From the freeway, I begin to see the massive red clay roofs of high-end housing developments in every direction. Once I exit, signs clearly mark the direction of Saddleback. At a final stop light, I have an option: turn left to take the road that leads to the church grounds, or make a right to go in the opposite direction; a sign declares this “Rocky Road.” It’s a joke, as Rocky Road doesn’t actually go anywhere, but dead-ends into a patch of land that appears yet to be developed.

Volunteers direct the stream of cars. I make my way past various parking lots, different sections, with someone at every turn to point me in the direction of the appropriate slice of asphalt. I arrive 20 minutes early, with enough time to explore. I buy a cup of coffee at an outdoor café and stroll past the book and keepsake kiosk.

The Saddleback campus is strewn with large tents. In addition to several permanent structures—including the main chapel where most congregants will attend services—supplemental worship areas are housed beneath canvas canopies. Each tent seats a hefty crowd, and will receive a broadcast of the sermon from the main chapel accompanied with its own unique music and other touches. I stroll past a tent for gospel lovers, another for Spanish speakers, and one called “Overdrive,” where fans of hard rock can crank it up a notch.

Along meandering paths, uplifting music emanates from speakers hidden in rocks. I’ve never seen so much creative use of cement—stamped into boulders, walkways, waterfalls, gentle streams. Smoothed, it forms the glassy floor of an industrial-looking building called “the Refinery,” which houses big open spaces for teens to gather; inside is like a big loft in some urban dreamscape. Around the building the concrete swoops and dips to form the necessary surfaces for skateboarding tricks.

On a big lawn behind the gospel tent, I spy the tabernacle. A high fabric barrier surrounds it, just as historians say it long ago in the desert, a measure taken to protect the sacred site and ensure that everyone entered through the same designated opening. In this re-creation, the fabric is a fine mesh so it’s sheer enough to see through. If this tabernacle had been built according to God’s exact specifications, all of the items would be made of precious metals and rare woods too costly and difficult to secure today. The materials here are more ordinary, but the way it looks—the precise dimensions of each item and how they are arranged—is true to God’s instructions. The tabernacle itself is not that big, less than half the size of the modern worship tents and much simpler in format—just a basic rectangle with fabric panels draped over posts. Inside, the space is divided into a few simple rooms, each dark and bare save for key objects: a large candleholder, a stand for food offerings, and a tray for burning incense. At the far back, in “the holy of holies” where only high priests were allowed, is the Ark of the Covenant, a fancy trunk used to house the stones on which the Ten Commandments were inscribed.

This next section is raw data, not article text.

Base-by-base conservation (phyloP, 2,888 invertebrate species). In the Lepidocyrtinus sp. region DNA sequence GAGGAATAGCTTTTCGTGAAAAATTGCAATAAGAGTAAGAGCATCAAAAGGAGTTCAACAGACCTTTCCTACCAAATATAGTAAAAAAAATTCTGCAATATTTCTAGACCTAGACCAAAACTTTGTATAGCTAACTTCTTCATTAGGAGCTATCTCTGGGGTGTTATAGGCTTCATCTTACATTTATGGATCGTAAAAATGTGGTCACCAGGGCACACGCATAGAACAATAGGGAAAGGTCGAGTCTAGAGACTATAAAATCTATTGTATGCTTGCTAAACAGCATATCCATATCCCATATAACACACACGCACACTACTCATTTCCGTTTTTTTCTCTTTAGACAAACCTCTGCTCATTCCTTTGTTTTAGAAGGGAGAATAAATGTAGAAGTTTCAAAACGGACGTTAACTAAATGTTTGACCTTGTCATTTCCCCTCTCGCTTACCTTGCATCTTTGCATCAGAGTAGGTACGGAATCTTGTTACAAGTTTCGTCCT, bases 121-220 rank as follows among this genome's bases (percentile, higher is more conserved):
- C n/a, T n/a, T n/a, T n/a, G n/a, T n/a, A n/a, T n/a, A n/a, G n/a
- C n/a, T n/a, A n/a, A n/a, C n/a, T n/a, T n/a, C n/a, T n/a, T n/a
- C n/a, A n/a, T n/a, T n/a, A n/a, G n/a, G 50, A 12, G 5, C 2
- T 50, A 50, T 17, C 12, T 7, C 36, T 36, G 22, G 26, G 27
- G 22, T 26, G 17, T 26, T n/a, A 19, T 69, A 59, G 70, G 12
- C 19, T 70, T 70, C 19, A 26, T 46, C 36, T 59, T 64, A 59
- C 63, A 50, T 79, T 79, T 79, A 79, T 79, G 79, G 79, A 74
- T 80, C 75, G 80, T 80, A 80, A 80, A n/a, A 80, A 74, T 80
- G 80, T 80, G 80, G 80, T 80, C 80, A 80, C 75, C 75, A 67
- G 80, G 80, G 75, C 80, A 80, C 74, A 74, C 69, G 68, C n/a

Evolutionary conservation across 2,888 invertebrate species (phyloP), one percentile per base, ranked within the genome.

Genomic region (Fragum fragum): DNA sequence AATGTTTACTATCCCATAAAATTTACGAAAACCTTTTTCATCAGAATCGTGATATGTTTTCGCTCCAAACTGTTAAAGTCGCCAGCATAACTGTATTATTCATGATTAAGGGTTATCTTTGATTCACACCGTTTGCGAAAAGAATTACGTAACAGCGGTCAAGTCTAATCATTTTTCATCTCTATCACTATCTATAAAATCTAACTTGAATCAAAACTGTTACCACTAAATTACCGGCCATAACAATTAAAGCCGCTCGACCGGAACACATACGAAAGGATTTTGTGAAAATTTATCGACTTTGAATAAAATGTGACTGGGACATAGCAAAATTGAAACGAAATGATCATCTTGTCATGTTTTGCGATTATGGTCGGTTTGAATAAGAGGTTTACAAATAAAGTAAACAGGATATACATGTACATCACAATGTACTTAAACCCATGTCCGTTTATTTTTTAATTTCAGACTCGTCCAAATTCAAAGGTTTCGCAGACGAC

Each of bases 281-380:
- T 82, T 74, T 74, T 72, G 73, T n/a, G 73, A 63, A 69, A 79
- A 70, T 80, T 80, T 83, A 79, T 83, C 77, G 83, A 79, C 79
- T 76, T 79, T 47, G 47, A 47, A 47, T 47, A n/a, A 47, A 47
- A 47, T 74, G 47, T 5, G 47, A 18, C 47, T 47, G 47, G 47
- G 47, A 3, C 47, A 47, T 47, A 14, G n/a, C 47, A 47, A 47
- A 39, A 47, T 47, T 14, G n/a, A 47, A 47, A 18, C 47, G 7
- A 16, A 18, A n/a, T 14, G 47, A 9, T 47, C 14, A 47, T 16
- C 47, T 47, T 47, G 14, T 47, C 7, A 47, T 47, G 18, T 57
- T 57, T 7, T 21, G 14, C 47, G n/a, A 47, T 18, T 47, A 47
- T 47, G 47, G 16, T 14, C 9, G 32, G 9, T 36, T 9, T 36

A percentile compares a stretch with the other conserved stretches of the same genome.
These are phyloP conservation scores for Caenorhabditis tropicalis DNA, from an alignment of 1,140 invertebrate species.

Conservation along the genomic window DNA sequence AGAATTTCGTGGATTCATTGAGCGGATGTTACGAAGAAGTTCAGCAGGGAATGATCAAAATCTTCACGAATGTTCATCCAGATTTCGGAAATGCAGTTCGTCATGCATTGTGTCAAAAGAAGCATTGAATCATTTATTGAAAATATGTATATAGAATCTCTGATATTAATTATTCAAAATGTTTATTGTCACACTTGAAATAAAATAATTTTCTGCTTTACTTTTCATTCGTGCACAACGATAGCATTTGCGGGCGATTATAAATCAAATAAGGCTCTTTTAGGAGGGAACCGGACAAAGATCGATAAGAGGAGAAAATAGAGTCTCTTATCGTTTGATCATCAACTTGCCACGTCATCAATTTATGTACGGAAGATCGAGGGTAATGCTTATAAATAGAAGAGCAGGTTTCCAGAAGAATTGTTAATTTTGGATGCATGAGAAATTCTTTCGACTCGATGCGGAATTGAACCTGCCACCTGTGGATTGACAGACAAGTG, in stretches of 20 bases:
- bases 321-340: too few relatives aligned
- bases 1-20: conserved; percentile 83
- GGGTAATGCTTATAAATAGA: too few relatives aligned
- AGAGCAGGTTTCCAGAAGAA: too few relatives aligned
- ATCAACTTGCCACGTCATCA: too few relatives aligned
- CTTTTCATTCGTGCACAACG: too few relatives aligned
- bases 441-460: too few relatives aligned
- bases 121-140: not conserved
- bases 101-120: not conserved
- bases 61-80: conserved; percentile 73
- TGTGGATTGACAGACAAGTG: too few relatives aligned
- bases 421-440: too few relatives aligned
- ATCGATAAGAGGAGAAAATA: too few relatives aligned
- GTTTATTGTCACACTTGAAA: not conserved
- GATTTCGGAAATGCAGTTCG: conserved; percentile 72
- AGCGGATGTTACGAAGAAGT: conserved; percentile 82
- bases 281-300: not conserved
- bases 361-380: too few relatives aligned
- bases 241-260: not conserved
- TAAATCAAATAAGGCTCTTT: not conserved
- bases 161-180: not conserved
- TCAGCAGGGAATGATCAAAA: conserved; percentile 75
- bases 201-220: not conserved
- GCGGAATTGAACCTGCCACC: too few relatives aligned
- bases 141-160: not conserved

29 thoughts on “Saddleback

  1. I apologize for sounding judgmental but your description of it makes it garish and uncomfortable for me. I’m not judging your words just the picture that they paint. Suddenly I think it would have been better to take the “Rocky Road”. Once there one could paint their open space picture of how they want their relationship to a higher power to be or to simply contemplate the emptiness. I actually like Rick Warren whenever I’ve seen him interviewed on television and was saddened at the loss of his son. For me, the picture of himself that is presented on a talk show is far removed from the scene you describe.

    • Hi Frank, It wasn’t glitzy. No gold-plated chandeliers or anything like that. It was much more like a college campus–just very landscaped and tidy and big, which I’m sure costs many millions to create and maintain. It’s definitely a different approach to religion from what I’ve had thus far.

  2. Some people have to see something to believe in God and thus their faith is helped by the things at a campus like Saddleback’s. To have the funds and space to do that is extraordinary. As for Israel, the pieces of the temple all had meaning which pointed then to God and in the desert, the shekinah glory filled the tabernacle. But twice they lost their temple and then the people wondered, ‘Is God with us?’ This was one of the big lessons of the exile. Yes, indeed, God is with us at those really rough times when everything goes wrong and we can’t see or sense His presence. Jesus talked about the temple being you, the believer — in you.

    Overall the picture in the OT moves to reveal to us little by little how to know God and what the future holds. The first gospel, Matthew, looks back and shows the fulfillment of what was revealed in the OT.

    • While Matthew is placed as the first gospel in our present New Testament, some scholars have identified Mark as the first gospel written around AD70 or seventy years after the death of Jesus. Mark had no concern about Jesus earthly origins. His focus is on Jesus ministry. He writes nothing about Jesus birth or resurrection.